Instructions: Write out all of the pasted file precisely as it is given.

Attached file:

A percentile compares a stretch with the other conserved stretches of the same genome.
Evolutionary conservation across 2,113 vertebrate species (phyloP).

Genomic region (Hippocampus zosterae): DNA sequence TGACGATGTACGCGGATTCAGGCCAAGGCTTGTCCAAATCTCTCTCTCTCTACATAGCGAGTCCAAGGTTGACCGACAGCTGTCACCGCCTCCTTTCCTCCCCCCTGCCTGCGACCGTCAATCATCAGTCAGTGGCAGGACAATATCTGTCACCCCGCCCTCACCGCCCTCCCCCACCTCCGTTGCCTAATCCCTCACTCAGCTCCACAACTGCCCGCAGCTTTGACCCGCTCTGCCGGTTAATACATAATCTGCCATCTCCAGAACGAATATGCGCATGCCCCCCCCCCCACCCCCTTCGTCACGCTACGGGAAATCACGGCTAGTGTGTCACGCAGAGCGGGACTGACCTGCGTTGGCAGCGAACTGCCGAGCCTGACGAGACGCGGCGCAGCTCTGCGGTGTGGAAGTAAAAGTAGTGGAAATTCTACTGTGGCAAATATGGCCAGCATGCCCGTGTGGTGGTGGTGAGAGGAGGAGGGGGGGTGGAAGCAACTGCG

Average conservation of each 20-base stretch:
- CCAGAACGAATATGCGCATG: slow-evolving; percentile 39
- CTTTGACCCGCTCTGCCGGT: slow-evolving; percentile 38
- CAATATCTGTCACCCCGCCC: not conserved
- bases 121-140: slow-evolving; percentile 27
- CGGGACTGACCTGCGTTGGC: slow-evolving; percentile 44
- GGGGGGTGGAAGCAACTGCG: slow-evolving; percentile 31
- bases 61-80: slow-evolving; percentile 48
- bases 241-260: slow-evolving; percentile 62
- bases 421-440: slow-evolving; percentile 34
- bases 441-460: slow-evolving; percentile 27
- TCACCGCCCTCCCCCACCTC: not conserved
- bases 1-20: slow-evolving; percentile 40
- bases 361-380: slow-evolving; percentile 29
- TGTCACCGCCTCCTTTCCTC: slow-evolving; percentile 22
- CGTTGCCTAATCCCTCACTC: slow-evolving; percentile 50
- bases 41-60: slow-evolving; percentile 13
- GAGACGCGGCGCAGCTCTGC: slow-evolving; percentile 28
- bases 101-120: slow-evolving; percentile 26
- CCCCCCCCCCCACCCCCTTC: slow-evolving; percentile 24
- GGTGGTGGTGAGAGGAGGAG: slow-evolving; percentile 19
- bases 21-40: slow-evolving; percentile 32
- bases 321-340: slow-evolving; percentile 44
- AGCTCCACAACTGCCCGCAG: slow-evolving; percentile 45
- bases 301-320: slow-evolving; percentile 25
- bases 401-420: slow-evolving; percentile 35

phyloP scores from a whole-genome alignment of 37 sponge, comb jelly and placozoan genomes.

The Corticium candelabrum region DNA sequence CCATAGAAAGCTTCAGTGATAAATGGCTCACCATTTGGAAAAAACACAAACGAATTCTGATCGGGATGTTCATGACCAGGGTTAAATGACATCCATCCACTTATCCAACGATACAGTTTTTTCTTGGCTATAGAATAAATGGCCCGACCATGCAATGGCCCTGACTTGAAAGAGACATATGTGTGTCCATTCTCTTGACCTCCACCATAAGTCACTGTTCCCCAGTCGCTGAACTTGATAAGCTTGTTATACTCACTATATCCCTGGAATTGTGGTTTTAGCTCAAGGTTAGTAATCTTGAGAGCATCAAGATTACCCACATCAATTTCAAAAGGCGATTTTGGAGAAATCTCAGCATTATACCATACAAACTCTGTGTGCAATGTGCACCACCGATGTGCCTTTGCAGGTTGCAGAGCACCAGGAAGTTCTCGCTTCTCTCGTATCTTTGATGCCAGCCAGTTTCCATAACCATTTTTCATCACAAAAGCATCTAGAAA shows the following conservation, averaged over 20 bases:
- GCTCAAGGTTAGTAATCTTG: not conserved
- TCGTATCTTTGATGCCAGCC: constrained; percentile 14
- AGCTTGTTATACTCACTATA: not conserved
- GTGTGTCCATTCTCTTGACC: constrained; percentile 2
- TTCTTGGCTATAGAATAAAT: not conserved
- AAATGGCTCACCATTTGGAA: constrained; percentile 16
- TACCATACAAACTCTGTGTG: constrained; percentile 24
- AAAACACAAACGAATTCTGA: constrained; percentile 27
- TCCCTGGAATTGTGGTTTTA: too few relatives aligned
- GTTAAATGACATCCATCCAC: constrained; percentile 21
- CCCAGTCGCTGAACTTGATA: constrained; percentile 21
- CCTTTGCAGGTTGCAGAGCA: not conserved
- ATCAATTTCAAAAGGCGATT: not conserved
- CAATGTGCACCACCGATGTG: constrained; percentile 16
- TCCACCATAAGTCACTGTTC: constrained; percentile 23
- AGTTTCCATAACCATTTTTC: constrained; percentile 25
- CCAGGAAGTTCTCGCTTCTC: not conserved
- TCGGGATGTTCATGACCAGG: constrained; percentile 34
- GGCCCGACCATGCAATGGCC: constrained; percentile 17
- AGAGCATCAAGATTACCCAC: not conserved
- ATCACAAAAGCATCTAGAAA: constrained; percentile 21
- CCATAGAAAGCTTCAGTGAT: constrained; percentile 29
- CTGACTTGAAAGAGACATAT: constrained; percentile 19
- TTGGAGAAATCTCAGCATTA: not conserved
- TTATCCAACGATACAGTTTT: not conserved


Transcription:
A percentile compares a stretch with the other conserved stretches of the same genome.
Evolutionary conservation across 2,113 vertebrate species (phyloP).

Genomic region (Hippocampus zosterae): DNA sequence TGACGATGTACGCGGATTCAGGCCAAGGCTTGTCCAAATCTCTCTCTCTCTACATAGCGAGTCCAAGGTTGACCGACAGCTGTCACCGCCTCCTTTCCTCCCCCCTGCCTGCGACCGTCAATCATCAGTCAGTGGCAGGACAATATCTGTCACCCCGCCCTCACCGCCCTCCCCCACCTCCGTTGCCTAATCCCTCACTCAGCTCCACAACTGCCCGCAGCTTTGACCCGCTCTGCCGGTTAATACATAATCTGCCATCTCCAGAACGAATATGCGCATGCCCCCCCCCCCACCCCCTTCGTCACGCTACGGGAAATCACGGCTAGTGTGTCACGCAGAGCGGGACTGACCTGCGTTGGCAGCGAACTGCCGAGCCTGACGAGACGCGGCGCAGCTCTGCGGTGTGGAAGTAAAAGTAGTGGAAATTCTACTGTGGCAAATATGGCCAGCATGCCCGTGTGGTGGTGGTGAGAGGAGGAGGGGGGGTGGAAGCAACTGCG

Average conservation of each 20-base stretch:
- CCAGAACGAATATGCGCATG: slow-evolving; percentile 39
- CTTTGACCCGCTCTGCCGGT: slow-evolving; percentile 38
- CAATATCTGTCACCCCGCCC: not conserved
- bases 121-140: slow-evolving; percentile 27
- CGGGACTGACCTGCGTTGGC: slow-evolving; percentile 44
- GGGGGGTGGAAGCAACTGCG: slow-evolving; percentile 31
- bases 61-80: slow-evolving; percentile 48
- bases 241-260: slow-evolving; percentile 62
- bases 421-440: slow-evolving; percentile 34
- bases 441-460: slow-evolving; percentile 27
- TCACCGCCCTCCCCCACCTC: not conserved
- bases 1-20: slow-evolving; percentile 40
- bases 361-380: slow-evolving; percentile 29
- TGTCACCGCCTCCTTTCCTC: slow-evolving; percentile 22
- CGTTGCCTAATCCCTCACTC: slow-evolving; percentile 50
- bases 41-60: slow-evolving; percentile 13
- GAGACGCGGCGCAGCTCTGC: slow-evolving; percentile 28
- bases 101-120: slow-evolving; percentile 26
- CCCCCCCCCCCACCCCCTTC: slow-evolving; percentile 24
- GGTGGTGGTGAGAGGAGGAG: slow-evolving; percentile 19
- bases 21-40: slow-evolving; percentile 32
- bases 321-340: slow-evolving; percentile 44
- AGCTCCACAACTGCCCGCAG: slow-evolving; percentile 45
- bases 301-320: slow-evolving; percentile 25
- bases 401-420: slow-evolving; percentile 35

phyloP scores from a whole-genome alignment of 37 sponge, comb jelly and placozoan genomes.

The Corticium candelabrum region DNA sequence CCATAGAAAGCTTCAGTGATAAATGGCTCACCATTTGGAAAAAACACAAACGAATTCTGATCGGGATGTTCATGACCAGGGTTAAATGACATCCATCCACTTATCCAACGATACAGTTTTTTCTTGGCTATAGAATAAATGGCCCGACCATGCAATGGCCCTGACTTGAAAGAGACATATGTGTGTCCATTCTCTTGACCTCCACCATAAGTCACTGTTCCCCAGTCGCTGAACTTGATAAGCTTGTTATACTCACTATATCCCTGGAATTGTGGTTTTAGCTCAAGGTTAGTAATCTTGAGAGCATCAAGATTACCCACATCAATTTCAAAAGGCGATTTTGGAGAAATCTCAGCATTATACCATACAAACTCTGTGTGCAATGTGCACCACCGATGTGCCTTTGCAGGTTGCAGAGCACCAGGAAGTTCTCGCTTCTCTCGTATCTTTGATGCCAGCCAGTTTCCATAACCATTTTTCATCACAAAAGCATCTAGAAA shows the following conservation, averaged over 20 bases:
- GCTCAAGGTTAGTAATCTTG: not conserved
- TCGTATCTTTGATGCCAGCC: constrained; percentile 14
- AGCTTGTTATACTCACTATA: not conserved
- GTGTGTCCATTCTCTTGACC: constrained; percentile 2
- TTCTTGGCTATAGAATAAAT: not conserved
- AAATGGCTCACCATTTGGAA: constrained; percentile 16
- TACCATACAAACTCTGTGTG: constrained; percentile 24
- AAAACACAAACGAATTCTGA: constrained; percentile 27
- TCCCTGGAATTGTGGTTTTA: too few relatives aligned
- GTTAAATGACATCCATCCAC: constrained; percentile 21
- CCCAGTCGCTGAACTTGATA: constrained; percentile 21
- CCTTTGCAGGTTGCAGAGCA: not conserved
- ATCAATTTCAAAAGGCGATT: not conserved
- CAATGTGCACCACCGATGTG: constrained; percentile 16
- TCCACCATAAGTCACTGTTC: constrained; percentile 23
- AGTTTCCATAACCATTTTTC: constrained; percentile 25
- CCAGGAAGTTCTCGCTTCTC: not conserved
- TCGGGATGTTCATGACCAGG: constrained; percentile 34
- GGCCCGACCATGCAATGGCC: constrained; percentile 17
- AGAGCATCAAGATTACCCAC: not conserved
- ATCACAAAAGCATCTAGAAA: constrained; percentile 21
- CCATAGAAAGCTTCAGTGAT: constrained; percentile 29
- CTGACTTGAAAGAGACATAT: constrained; percentile 19
- TTGGAGAAATCTCAGCATTA: not conserved
- TTATCCAACGATACAGTTTT: not conserved